Global food crisis solutions not as clear as cause
By Steve Coulter
It’s easy to pinpoint the reasons causing our planet’s food shortage epidemic; however, when tracing the global food crisis solutions, there isn’t as much clarity.
We know a rise in food prices, coupled with the unbounded increase in oil prices, is a root cause of the issue, but what does this really mean for those trying to enact a plan?
There are currently 6 billion people living in the world today and, shockingly, it has been estimated a sixth of that population suffers from chronic hunger. With a number that big – 1 billion – it seems hopeless that any global food crisis solutions out there could come close to working, or being affective.
What’s almost more alarming about the number is it fails to factor in those who persistently receive an inadequate amount of vitamins and nutrient deficiencies.
If these factors were included, then the number of those suffering from chronic hunger would be closer to 3 billion. With the number that high, global food crisis solutions have to take into account half of the world’s population when they are presented and actualized.
Hunger and malnutrition are deeply interconnected with international poverty, which further hinders any progress presented by global food crisis solutions; however, there have been countries that have seen success combating the crisis.
Such an example is the country of Malawi, an impoverished and famine-depleted country in southern Africa. In the middle part of the last decade, the nation implemented a fund to help make fertilizers and high-yield seeds more accessible to farmers.
After just one year, the country’s harvest doubled, which is a good sign of things to come; however, the world has turned a blind eye on their success – a fund that would cost around $10 per person annually. While this tax, or donation, may seem unreasonable, such a worldwide cause is actually a practical solution in fighting the global food crisis.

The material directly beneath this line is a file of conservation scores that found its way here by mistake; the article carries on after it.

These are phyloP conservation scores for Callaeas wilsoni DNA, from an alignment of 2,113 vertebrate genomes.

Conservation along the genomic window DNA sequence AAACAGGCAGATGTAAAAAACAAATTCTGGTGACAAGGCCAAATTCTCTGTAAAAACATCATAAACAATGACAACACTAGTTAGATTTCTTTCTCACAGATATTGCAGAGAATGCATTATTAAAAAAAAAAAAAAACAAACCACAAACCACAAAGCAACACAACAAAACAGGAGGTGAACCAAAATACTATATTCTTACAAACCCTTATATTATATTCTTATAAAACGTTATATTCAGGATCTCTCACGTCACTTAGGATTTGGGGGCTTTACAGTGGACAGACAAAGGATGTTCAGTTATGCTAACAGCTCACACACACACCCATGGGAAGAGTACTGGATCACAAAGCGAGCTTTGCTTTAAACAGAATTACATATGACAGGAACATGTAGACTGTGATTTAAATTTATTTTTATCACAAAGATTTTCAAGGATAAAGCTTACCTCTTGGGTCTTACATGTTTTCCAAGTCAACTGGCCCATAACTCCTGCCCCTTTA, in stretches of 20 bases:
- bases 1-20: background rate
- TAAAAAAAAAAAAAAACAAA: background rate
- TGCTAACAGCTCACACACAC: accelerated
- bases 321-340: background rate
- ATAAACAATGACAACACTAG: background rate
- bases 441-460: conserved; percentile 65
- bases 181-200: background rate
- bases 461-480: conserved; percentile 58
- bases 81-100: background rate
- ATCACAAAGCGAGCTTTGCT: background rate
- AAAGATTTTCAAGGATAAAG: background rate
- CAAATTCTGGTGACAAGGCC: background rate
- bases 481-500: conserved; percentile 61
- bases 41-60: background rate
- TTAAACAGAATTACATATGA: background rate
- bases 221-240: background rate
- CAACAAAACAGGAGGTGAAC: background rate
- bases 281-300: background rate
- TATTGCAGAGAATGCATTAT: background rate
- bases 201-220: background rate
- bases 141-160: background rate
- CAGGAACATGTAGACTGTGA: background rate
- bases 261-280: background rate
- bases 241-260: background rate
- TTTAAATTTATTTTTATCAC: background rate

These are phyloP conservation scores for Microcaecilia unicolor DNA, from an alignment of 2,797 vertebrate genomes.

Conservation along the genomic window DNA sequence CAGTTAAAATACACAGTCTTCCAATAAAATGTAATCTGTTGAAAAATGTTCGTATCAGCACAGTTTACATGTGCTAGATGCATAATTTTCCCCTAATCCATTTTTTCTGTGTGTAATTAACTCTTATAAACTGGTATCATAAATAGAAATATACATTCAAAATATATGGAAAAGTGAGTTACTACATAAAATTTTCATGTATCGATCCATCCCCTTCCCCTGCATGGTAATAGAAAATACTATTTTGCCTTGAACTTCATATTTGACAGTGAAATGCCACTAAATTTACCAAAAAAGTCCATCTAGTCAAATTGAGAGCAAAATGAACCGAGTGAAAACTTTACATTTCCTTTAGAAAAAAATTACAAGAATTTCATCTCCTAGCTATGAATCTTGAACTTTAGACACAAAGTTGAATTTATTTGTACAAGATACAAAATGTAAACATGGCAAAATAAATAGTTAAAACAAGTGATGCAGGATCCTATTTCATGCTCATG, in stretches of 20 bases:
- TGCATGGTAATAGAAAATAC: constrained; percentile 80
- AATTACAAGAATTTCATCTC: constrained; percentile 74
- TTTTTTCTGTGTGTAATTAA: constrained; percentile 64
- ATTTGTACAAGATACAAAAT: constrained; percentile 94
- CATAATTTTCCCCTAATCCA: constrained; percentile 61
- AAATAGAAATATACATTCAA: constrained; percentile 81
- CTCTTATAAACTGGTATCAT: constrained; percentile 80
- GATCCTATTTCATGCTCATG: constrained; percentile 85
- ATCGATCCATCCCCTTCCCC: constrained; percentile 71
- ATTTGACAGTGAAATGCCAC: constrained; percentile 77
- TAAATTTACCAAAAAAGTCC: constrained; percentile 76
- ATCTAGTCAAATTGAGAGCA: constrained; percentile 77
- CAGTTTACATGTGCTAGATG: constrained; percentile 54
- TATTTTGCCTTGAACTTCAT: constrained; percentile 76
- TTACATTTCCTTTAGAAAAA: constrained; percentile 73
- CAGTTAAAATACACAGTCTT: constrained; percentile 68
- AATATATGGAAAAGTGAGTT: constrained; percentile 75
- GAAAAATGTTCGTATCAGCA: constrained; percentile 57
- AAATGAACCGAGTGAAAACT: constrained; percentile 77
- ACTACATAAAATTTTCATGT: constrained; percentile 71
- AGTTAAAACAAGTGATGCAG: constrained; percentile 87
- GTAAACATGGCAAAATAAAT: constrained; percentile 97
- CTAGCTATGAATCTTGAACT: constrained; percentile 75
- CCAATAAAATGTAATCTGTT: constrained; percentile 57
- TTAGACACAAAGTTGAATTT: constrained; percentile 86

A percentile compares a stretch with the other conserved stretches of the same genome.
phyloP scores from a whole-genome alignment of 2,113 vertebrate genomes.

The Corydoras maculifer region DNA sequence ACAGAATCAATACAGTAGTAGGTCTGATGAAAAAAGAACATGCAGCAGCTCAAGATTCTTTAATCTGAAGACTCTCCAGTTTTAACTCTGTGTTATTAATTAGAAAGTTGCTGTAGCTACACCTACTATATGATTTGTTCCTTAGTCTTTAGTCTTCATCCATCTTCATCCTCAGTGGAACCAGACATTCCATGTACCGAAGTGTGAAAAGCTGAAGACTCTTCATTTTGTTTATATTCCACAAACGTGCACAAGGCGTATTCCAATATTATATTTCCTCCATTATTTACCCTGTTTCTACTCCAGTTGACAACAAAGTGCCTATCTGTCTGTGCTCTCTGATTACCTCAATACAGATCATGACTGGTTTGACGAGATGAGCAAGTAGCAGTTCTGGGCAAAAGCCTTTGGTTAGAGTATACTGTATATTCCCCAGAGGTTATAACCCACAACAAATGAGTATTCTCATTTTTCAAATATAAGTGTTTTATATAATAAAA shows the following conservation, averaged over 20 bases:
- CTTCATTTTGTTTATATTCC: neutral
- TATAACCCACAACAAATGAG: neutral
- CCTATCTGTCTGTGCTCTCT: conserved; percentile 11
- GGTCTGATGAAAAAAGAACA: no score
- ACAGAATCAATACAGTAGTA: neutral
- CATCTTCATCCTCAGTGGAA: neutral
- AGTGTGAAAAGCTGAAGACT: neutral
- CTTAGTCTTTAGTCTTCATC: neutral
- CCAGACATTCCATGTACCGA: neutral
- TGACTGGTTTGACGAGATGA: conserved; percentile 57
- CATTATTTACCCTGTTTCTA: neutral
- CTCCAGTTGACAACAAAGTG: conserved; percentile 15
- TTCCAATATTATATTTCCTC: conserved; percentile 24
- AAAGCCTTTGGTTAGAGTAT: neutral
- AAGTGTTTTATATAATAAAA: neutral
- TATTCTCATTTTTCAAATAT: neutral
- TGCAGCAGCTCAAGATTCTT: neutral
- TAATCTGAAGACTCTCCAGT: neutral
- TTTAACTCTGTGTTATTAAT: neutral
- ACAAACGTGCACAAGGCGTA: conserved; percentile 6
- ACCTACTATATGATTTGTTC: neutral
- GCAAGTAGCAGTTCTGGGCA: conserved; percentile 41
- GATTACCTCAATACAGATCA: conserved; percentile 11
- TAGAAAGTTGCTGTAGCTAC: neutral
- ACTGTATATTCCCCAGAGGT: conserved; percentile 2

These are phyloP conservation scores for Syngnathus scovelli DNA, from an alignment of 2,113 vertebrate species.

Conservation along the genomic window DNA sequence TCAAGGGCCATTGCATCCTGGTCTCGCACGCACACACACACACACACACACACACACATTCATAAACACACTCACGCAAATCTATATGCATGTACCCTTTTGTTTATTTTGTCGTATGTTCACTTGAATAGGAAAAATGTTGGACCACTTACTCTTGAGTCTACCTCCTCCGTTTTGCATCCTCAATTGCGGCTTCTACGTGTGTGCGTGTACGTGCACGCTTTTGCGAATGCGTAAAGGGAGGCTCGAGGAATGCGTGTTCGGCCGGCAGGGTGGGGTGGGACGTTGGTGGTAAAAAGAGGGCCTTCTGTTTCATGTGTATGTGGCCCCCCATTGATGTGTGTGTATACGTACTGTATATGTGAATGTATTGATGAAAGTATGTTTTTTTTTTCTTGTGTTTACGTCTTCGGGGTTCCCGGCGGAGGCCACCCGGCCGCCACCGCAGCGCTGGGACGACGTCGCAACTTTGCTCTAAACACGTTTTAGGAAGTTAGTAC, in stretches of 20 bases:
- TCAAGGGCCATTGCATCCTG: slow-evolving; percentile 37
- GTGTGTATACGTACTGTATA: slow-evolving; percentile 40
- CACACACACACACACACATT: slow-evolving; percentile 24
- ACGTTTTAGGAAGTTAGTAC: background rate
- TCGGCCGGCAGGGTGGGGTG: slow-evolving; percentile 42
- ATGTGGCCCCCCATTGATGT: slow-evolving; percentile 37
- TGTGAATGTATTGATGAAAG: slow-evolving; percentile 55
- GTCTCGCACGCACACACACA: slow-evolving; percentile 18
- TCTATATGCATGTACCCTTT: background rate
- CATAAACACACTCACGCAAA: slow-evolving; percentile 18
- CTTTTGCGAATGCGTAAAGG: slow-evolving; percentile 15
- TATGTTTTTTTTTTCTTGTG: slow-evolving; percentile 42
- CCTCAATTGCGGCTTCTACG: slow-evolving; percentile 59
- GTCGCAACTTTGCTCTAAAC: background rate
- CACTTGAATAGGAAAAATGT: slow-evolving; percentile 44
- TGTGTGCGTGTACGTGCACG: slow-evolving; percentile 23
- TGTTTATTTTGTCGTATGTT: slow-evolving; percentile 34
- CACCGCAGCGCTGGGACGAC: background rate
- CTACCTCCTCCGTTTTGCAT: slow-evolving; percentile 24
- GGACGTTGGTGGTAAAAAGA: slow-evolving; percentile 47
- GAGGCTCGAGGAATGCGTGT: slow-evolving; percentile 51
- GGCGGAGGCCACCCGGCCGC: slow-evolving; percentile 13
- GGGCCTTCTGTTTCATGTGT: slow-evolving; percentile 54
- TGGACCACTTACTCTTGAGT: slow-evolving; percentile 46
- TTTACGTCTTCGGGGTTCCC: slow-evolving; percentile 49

Another key step that must be taken is that the United States and their European allies must rewrite, or abandon altogether, their policies of converting foods into bio-fuels. While some of this subsidizing has produced fuels that don’t interact with food production and growth, there’s still a lingering concern that these nations are turning the cheek and putting the world’s food supply into a gas tank.
Ignorance has become an alarming factor when discussing global food crisis solutions. While the outcome of many proposed combatants seem bleak, this doesn’t mean we should altogether give up on our continued, international effort to help prevent the planet’s food shortage from getting worse.
Another plan needing to be put into the works is some sort of weather protection device that can act as a safeguard towards the world’s crops. The sooner this can be established, the better; however, expediting a proposal such as this one has only resulted in further stagnation by nation’s claiming to be ‘world powers.’
On the local level, one global food crisis solution is to build farm ponds, which can make the difference between a bountiful crop and a famine. What the pond does is it collects rainwater which is only allowed to be used in case of an emergency need for irrigation, brought on most likely by a dry spell.
In the later part of the past decade, the world enacted a Climate Adaptation Fund that was supposed to help poor regions suffering from climate change, or climate instability; however, this vital protection to food production ceased to really make an everlasting impact on the problem as a whole, rendering it as another failed global food crisis solution.
What’s most important when talking about solutions is to remain positive and don’t fall into the category of fatalists who believe there is no solution. Like any scarce resource endangering the well-being of our planet, we have to act together and we must act quickly. Unity and speed must be the two underlying factors of any presented solution. Although thinking long-term doesn’t hurt, ideas that deliver immediate results are more welcoming as the crisis continues to grow.
One final solution worth mentioning is new energy sources. Again, the food shortage, and its increased prices, is a direct result of the oil crisis throttling the entire planet. More investments into sustainable development strategies will yield a more true global security, achieving something most people wouldn’t think is possible– an opportunity to solve two crisis at the same time.
It’s a scary time for our world, but the opportunity to make a positive difference is upon us right now. Remember, it’s about togetherness and promptness.
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